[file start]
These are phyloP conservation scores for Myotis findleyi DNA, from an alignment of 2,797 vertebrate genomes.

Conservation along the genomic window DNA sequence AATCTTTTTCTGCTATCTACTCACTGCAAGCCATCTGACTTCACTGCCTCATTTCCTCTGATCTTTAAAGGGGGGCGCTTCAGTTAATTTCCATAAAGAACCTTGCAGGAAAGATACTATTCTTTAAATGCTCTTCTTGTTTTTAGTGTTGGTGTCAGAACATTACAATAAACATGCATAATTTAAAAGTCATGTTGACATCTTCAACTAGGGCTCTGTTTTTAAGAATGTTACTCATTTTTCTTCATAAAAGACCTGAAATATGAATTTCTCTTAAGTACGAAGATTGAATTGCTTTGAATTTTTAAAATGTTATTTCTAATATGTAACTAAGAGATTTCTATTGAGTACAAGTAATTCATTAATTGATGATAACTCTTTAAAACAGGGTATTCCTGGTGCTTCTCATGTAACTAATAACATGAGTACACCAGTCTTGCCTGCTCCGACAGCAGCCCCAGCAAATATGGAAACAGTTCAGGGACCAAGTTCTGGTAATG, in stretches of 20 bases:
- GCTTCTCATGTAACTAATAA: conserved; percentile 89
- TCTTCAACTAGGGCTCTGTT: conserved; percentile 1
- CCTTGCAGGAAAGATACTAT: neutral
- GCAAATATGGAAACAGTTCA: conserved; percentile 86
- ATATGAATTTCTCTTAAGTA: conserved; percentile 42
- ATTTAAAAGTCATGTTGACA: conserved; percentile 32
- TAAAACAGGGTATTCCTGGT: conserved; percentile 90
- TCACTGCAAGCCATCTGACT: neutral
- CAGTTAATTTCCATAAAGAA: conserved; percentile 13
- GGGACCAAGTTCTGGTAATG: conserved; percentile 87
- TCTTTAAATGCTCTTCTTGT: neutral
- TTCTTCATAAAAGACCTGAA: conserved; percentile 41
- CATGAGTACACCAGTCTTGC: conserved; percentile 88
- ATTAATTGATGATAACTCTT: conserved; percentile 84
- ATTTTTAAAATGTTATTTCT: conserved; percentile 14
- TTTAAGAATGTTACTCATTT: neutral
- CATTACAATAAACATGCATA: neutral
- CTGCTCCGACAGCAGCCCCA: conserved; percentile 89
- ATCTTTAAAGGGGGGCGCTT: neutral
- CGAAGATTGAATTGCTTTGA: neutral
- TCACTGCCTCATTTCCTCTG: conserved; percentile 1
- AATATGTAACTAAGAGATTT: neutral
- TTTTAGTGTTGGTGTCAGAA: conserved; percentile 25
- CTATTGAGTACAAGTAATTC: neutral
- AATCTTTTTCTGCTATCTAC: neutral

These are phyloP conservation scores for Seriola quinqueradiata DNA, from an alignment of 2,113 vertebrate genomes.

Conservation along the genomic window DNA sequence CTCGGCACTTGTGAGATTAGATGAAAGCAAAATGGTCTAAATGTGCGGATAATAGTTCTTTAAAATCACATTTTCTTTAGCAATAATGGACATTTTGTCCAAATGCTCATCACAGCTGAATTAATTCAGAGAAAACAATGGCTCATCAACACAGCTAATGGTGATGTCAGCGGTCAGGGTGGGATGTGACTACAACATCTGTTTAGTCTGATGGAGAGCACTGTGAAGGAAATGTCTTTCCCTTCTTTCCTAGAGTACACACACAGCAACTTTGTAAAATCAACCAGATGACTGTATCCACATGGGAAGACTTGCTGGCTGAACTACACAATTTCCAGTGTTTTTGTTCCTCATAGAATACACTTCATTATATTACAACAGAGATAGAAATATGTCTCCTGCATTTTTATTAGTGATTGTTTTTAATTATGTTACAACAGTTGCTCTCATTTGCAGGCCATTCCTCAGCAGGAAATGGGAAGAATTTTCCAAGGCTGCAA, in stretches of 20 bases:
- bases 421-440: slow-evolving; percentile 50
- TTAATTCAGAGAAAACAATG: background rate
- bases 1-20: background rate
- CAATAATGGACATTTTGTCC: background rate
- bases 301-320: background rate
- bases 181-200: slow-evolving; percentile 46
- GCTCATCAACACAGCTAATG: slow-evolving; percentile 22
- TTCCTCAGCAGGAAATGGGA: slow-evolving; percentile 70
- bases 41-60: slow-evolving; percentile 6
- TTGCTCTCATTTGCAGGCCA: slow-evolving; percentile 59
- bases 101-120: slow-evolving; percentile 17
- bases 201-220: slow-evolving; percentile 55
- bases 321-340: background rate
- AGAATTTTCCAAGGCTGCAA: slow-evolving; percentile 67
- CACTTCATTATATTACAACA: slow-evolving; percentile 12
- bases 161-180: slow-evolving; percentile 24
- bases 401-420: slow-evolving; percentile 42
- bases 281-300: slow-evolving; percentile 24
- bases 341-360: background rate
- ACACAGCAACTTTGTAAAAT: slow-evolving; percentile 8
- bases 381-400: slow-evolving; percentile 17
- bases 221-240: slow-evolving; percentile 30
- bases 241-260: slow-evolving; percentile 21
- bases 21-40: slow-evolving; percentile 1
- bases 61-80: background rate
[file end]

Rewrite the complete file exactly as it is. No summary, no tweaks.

These are phyloP conservation scores for Myotis findleyi DNA, from an alignment of 2,797 vertebrate genomes.

Conservation along the genomic window DNA sequence AATCTTTTTCTGCTATCTACTCACTGCAAGCCATCTGACTTCACTGCCTCATTTCCTCTGATCTTTAAAGGGGGGCGCTTCAGTTAATTTCCATAAAGAACCTTGCAGGAAAGATACTATTCTTTAAATGCTCTTCTTGTTTTTAGTGTTGGTGTCAGAACATTACAATAAACATGCATAATTTAAAAGTCATGTTGACATCTTCAACTAGGGCTCTGTTTTTAAGAATGTTACTCATTTTTCTTCATAAAAGACCTGAAATATGAATTTCTCTTAAGTACGAAGATTGAATTGCTTTGAATTTTTAAAATGTTATTTCTAATATGTAACTAAGAGATTTCTATTGAGTACAAGTAATTCATTAATTGATGATAACTCTTTAAAACAGGGTATTCCTGGTGCTTCTCATGTAACTAATAACATGAGTACACCAGTCTTGCCTGCTCCGACAGCAGCCCCAGCAAATATGGAAACAGTTCAGGGACCAAGTTCTGGTAATG, in stretches of 20 bases:
- GCTTCTCATGTAACTAATAA: conserved; percentile 89
- TCTTCAACTAGGGCTCTGTT: conserved; percentile 1
- CCTTGCAGGAAAGATACTAT: neutral
- GCAAATATGGAAACAGTTCA: conserved; percentile 86
- ATATGAATTTCTCTTAAGTA: conserved; percentile 42
- ATTTAAAAGTCATGTTGACA: conserved; percentile 32
- TAAAACAGGGTATTCCTGGT: conserved; percentile 90
- TCACTGCAAGCCATCTGACT: neutral
- CAGTTAATTTCCATAAAGAA: conserved; percentile 13
- GGGACCAAGTTCTGGTAATG: conserved; percentile 87
- TCTTTAAATGCTCTTCTTGT: neutral
- TTCTTCATAAAAGACCTGAA: conserved; percentile 41
- CATGAGTACACCAGTCTTGC: conserved; percentile 88
- ATTAATTGATGATAACTCTT: conserved; percentile 84
- ATTTTTAAAATGTTATTTCT: conserved; percentile 14
- TTTAAGAATGTTACTCATTT: neutral
- CATTACAATAAACATGCATA: neutral
- CTGCTCCGACAGCAGCCCCA: conserved; percentile 89
- ATCTTTAAAGGGGGGCGCTT: neutral
- CGAAGATTGAATTGCTTTGA: neutral
- TCACTGCCTCATTTCCTCTG: conserved; percentile 1
- AATATGTAACTAAGAGATTT: neutral
- TTTTAGTGTTGGTGTCAGAA: conserved; percentile 25
- CTATTGAGTACAAGTAATTC: neutral
- AATCTTTTTCTGCTATCTAC: neutral

These are phyloP conservation scores for Seriola quinqueradiata DNA, from an alignment of 2,113 vertebrate genomes.

Conservation along the genomic window DNA sequence CTCGGCACTTGTGAGATTAGATGAAAGCAAAATGGTCTAAATGTGCGGATAATAGTTCTTTAAAATCACATTTTCTTTAGCAATAATGGACATTTTGTCCAAATGCTCATCACAGCTGAATTAATTCAGAGAAAACAATGGCTCATCAACACAGCTAATGGTGATGTCAGCGGTCAGGGTGGGATGTGACTACAACATCTGTTTAGTCTGATGGAGAGCACTGTGAAGGAAATGTCTTTCCCTTCTTTCCTAGAGTACACACACAGCAACTTTGTAAAATCAACCAGATGACTGTATCCACATGGGAAGACTTGCTGGCTGAACTACACAATTTCCAGTGTTTTTGTTCCTCATAGAATACACTTCATTATATTACAACAGAGATAGAAATATGTCTCCTGCATTTTTATTAGTGATTGTTTTTAATTATGTTACAACAGTTGCTCTCATTTGCAGGCCATTCCTCAGCAGGAAATGGGAAGAATTTTCCAAGGCTGCAA, in stretches of 20 bases:
- bases 421-440: slow-evolving; percentile 50
- TTAATTCAGAGAAAACAATG: background rate
- bases 1-20: background rate
- CAATAATGGACATTTTGTCC: background rate
- bases 301-320: background rate
- bases 181-200: slow-evolving; percentile 46
- GCTCATCAACACAGCTAATG: slow-evolving; percentile 22
- TTCCTCAGCAGGAAATGGGA: slow-evolving; percentile 70
- bases 41-60: slow-evolving; percentile 6
- TTGCTCTCATTTGCAGGCCA: slow-evolving; percentile 59
- bases 101-120: slow-evolving; percentile 17
- bases 201-220: slow-evolving; percentile 55
- bases 321-340: background rate
- AGAATTTTCCAAGGCTGCAA: slow-evolving; percentile 67
- CACTTCATTATATTACAACA: slow-evolving; percentile 12
- bases 161-180: slow-evolving; percentile 24
- bases 401-420: slow-evolving; percentile 42
- bases 281-300: slow-evolving; percentile 24
- bases 341-360: background rate
- ACACAGCAACTTTGTAAAAT: slow-evolving; percentile 8
- bases 381-400: slow-evolving; percentile 17
- bases 221-240: slow-evolving; percentile 30
- bases 241-260: slow-evolving; percentile 21
- bases 21-40: slow-evolving; percentile 1
- bases 61-80: background rate